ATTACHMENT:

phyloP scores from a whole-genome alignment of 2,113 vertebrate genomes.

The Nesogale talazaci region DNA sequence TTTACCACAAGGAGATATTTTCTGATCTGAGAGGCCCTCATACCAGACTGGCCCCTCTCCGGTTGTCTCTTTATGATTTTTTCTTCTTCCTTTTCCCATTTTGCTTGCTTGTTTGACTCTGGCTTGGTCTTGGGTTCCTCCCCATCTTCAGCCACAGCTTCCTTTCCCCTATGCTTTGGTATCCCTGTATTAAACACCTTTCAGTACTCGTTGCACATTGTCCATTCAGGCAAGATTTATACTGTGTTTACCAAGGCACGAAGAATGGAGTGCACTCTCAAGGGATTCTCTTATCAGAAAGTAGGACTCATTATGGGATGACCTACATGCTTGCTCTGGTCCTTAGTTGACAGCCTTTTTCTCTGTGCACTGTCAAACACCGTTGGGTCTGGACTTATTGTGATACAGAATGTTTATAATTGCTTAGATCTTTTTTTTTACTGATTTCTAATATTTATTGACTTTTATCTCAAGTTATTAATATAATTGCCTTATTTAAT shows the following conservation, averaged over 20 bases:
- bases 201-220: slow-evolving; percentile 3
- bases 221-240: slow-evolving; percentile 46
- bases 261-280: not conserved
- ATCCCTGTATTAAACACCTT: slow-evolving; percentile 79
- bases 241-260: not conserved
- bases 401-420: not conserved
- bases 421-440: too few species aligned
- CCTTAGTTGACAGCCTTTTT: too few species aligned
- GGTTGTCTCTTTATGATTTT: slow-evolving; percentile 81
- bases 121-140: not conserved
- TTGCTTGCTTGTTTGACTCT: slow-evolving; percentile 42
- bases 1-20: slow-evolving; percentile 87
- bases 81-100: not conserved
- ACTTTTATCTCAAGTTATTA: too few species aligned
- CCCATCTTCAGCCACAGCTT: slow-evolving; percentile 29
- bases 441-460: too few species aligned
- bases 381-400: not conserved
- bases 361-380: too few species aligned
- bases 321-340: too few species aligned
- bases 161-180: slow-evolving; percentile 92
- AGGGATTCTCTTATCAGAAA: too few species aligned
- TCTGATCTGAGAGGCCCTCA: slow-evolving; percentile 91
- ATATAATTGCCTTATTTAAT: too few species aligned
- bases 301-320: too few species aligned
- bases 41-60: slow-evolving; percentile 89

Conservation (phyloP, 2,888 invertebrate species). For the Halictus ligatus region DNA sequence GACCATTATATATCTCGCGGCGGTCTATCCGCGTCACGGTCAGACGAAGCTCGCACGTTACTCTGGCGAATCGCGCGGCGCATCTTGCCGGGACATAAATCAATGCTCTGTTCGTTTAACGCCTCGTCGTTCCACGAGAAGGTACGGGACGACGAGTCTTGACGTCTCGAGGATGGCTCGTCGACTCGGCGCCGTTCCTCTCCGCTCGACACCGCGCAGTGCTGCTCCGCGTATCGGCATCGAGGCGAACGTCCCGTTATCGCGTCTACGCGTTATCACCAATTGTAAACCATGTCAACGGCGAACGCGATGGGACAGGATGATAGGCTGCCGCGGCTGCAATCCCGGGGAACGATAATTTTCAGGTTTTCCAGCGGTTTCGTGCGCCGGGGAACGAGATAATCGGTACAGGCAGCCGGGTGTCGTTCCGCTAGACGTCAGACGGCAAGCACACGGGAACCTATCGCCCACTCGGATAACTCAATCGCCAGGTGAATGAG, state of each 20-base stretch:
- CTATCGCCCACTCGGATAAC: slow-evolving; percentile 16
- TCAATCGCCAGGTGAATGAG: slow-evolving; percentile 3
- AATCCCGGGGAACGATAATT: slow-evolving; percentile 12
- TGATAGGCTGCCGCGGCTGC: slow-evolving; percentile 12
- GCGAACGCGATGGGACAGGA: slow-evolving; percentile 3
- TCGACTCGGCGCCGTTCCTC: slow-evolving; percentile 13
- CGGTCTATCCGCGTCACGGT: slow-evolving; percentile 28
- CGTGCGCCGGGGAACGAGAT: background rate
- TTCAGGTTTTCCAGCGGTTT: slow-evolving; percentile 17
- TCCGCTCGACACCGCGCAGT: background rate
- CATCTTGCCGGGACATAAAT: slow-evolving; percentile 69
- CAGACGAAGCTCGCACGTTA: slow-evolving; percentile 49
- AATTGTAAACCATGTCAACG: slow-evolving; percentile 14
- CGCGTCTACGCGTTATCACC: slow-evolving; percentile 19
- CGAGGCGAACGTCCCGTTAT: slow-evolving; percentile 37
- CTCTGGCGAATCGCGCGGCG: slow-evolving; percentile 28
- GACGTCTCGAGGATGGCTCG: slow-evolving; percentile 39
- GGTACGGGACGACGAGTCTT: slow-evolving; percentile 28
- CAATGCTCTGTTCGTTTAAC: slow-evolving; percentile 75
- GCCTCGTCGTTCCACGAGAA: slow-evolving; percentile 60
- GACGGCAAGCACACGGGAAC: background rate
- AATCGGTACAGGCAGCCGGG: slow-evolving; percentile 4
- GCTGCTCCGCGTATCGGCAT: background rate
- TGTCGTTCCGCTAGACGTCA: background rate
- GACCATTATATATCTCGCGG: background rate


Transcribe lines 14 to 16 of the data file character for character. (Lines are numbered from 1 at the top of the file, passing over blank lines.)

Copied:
- bases 1-20: slow-evolving; percentile 87
- bases 81-100: not conserved
- ACTTTTATCTCAAGTTATTA: too few species aligned